After Kornegay, State Treasurer Earl Hartley followed with the second major scandal for an office that seems to attract malfeasance. In 1985, Hartley pleaded guilty to misusing more than $4,000 of the Western State Treasurers Association’s money.
“The crimes seemed a lot bigger then and seem a lot smaller now seeing what other shenanigans went on in the Treasurer’s Office,” Sanderoff says.
Treasurer James Lewis was appointed to replace Hartley, as he would be again several years later after more scandals emerged in the Treasurer’s Office.
In 1992, the state Legislature censured one of its members for the first time: Rep. Ron Olguin, D-Bernalillo, was accused of accepting a $15,000 bribe.
“In the scheme of things, he got nailed for something not all that major, but it was enough,” Sanderoff says.
A hungry press couldn’t ask for anything more out of Municipal Court Judge Fran Gallegos, whose nine-year term, 1996-2005, ended in resignation.
She was accused of everything from assigning offenders to drivers’ safety courses that financially benefitted her chief administrator to misinforming defendants of their legal rights to altering court records.
The state Supreme Court censured Gallegos for living outside her district for two years and censured her for what the Judicial Standards Commission determined was a “myriad of ethical violations.” She resigned before her suspension was out.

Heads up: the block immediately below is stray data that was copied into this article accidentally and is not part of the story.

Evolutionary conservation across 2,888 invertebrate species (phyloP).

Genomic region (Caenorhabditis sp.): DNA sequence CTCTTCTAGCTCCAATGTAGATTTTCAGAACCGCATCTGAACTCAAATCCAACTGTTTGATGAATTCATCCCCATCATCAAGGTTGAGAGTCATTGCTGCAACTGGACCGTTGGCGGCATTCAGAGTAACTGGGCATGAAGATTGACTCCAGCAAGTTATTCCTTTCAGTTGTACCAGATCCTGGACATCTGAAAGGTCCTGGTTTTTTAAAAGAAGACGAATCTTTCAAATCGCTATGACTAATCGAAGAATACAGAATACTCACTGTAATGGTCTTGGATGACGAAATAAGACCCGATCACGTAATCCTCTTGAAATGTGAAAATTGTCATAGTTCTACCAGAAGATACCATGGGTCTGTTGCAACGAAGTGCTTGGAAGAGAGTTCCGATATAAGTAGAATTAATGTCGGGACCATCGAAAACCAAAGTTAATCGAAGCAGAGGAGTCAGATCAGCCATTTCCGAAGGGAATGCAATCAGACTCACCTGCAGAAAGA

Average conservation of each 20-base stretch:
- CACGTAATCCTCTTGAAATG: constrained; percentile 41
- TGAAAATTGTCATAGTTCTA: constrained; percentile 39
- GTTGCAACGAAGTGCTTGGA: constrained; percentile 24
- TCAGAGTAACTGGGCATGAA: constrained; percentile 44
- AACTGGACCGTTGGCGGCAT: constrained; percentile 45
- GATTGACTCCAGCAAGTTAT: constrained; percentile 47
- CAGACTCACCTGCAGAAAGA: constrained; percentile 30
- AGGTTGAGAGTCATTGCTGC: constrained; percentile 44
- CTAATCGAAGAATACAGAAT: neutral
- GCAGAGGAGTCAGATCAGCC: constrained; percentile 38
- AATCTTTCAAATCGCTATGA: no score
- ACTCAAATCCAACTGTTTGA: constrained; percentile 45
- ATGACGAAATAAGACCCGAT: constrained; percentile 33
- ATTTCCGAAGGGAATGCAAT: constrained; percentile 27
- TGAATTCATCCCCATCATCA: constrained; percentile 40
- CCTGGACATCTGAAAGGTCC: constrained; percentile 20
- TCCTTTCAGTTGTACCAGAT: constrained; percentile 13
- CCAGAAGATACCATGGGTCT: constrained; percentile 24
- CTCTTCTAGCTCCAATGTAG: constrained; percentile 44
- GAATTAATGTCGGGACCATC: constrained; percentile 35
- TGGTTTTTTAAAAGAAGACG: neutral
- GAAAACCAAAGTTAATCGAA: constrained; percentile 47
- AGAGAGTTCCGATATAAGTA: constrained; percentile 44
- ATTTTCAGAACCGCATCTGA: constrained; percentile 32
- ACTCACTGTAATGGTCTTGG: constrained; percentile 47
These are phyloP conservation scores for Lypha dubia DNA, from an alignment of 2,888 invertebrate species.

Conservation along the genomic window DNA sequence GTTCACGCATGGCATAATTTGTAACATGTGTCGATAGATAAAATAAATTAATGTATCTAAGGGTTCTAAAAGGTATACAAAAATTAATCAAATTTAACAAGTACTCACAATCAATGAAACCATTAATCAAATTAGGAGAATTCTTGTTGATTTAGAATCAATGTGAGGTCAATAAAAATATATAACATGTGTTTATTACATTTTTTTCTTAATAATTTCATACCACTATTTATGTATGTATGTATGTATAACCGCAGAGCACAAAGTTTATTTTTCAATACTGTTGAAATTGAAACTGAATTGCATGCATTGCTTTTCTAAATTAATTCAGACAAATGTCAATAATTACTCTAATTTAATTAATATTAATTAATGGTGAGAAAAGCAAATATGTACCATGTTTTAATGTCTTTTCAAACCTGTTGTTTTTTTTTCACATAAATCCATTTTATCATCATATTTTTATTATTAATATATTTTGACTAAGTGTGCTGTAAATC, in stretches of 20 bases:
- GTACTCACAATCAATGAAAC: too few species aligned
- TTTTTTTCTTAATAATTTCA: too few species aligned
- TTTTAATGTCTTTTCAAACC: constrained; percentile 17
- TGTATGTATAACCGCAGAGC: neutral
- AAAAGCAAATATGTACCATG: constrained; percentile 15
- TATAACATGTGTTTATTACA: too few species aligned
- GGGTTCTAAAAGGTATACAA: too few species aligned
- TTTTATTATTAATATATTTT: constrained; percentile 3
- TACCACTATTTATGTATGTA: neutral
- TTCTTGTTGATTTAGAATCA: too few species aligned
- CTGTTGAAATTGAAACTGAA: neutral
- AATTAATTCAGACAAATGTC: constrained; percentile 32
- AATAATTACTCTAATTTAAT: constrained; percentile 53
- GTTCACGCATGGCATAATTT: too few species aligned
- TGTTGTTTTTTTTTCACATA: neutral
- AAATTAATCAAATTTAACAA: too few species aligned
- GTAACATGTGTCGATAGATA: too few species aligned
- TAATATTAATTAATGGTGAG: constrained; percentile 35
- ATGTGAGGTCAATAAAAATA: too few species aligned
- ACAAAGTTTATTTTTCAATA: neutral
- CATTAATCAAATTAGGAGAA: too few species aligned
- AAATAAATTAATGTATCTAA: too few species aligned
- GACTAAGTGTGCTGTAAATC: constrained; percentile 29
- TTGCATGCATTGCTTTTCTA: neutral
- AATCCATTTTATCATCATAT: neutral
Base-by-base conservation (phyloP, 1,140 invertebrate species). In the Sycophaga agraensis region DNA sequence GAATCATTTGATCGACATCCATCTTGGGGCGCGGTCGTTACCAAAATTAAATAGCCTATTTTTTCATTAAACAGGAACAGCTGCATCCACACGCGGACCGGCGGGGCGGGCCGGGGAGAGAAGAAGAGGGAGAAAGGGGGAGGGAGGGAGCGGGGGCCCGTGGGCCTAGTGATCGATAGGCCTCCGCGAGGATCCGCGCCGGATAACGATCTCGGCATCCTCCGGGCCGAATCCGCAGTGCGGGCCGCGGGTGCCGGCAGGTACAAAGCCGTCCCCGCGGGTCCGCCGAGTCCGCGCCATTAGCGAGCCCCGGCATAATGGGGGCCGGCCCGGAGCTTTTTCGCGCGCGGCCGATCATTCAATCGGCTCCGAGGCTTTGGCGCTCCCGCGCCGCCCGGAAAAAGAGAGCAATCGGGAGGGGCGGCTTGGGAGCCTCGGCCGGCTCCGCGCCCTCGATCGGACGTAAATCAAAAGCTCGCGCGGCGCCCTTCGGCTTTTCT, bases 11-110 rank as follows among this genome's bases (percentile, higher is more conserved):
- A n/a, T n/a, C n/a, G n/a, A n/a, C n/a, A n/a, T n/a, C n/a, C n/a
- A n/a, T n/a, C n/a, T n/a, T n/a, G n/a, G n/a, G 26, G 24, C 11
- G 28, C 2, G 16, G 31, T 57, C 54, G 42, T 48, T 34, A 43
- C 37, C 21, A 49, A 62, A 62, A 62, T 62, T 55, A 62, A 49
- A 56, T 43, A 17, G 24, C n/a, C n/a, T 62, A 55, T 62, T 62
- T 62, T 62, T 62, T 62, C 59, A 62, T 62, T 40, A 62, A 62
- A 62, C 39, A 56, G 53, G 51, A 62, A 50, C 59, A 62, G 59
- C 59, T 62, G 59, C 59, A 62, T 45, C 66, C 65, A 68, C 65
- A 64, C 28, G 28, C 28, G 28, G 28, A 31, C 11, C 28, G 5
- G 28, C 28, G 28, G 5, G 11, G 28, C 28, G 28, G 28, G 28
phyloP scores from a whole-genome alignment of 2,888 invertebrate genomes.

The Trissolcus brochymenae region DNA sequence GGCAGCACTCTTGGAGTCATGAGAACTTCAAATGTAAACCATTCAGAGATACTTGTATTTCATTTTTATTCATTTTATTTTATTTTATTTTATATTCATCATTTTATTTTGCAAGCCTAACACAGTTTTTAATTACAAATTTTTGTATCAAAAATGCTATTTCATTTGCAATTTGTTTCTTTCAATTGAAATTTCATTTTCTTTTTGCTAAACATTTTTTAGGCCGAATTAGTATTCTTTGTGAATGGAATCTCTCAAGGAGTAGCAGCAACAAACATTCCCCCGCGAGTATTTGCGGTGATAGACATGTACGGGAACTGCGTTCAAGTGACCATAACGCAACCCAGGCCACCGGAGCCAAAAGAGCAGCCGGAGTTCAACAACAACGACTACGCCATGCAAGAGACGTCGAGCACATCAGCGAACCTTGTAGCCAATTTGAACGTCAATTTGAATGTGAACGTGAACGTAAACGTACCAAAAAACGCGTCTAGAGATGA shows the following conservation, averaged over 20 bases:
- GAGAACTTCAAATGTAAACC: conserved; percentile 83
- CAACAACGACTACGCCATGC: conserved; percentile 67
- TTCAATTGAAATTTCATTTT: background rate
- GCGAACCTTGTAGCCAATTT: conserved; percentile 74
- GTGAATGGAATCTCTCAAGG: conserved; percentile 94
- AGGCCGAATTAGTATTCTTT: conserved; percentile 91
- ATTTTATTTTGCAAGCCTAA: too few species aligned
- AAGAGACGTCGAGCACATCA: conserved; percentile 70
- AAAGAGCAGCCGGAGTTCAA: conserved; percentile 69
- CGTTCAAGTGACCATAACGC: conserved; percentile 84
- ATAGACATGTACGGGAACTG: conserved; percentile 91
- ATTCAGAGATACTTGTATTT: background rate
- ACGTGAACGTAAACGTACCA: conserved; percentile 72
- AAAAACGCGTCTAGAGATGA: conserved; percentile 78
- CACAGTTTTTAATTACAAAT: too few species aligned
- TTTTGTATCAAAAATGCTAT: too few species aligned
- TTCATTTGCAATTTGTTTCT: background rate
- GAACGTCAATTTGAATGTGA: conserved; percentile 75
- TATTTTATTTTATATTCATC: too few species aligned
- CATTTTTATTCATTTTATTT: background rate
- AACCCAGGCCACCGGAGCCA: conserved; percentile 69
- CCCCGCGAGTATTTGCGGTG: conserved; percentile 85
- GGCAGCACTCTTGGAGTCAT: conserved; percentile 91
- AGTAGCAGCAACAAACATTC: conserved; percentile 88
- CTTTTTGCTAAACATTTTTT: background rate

But this era also saw the beginning of several complicated schemes involving Treasurers Robert Vigil and Michael Montoya, former state Sen. Manny Aragon and Insurance Superintendent Eric Serna.
Vigil and Montoya are serving time for corruption charges, while Aragon has only recently turned himself in to federal custody for his part in a mail-fraud scheme involving the Bernalillo County Metropolitan Court. Serna, meanwhile, resigned as investigators began snooping into pay-to-play allegations, the last in a career riddled with accusations of shady dealings—though he emerged from those scandals legally unscathed.
Yet, as those cases garnered headlines, politicians continued to push ethical boundaries. Richardson accepted tens of thousands of dollars from companies that would later receive contracts from the state, resulting in a recent federal grand jury probe. The probe is reportedly now closed, but no charges have since been leveled. Nevertheless, the allegations drained the governor’s political capital.
On the other side of the aisle, two of New Mexico’s Republican US congressmen, Sen. Pete Domenici and Rep. Heather Wilson, took heat after it was alleged they improperly influenced the Department of Justice to fire US Attorney David Iglesias for political reasons.
One current outstanding case brings New Mexico back to its ridiculous roots: During his campaign, Public Regulation Commissioner Jerome Block Jr. claimed to pay a country band $2,500 for a performance. That was proven a lie by the press: Wyld Country never played.
Northern New Mexico voters chose him for office nevertheless.
Already, it’s sure we’ll have more political scandal to cover in our 40th anniversary issue: Block Jr. and his father, also a life-long politician, face trial on criminal embezzlement and election law violations later this year.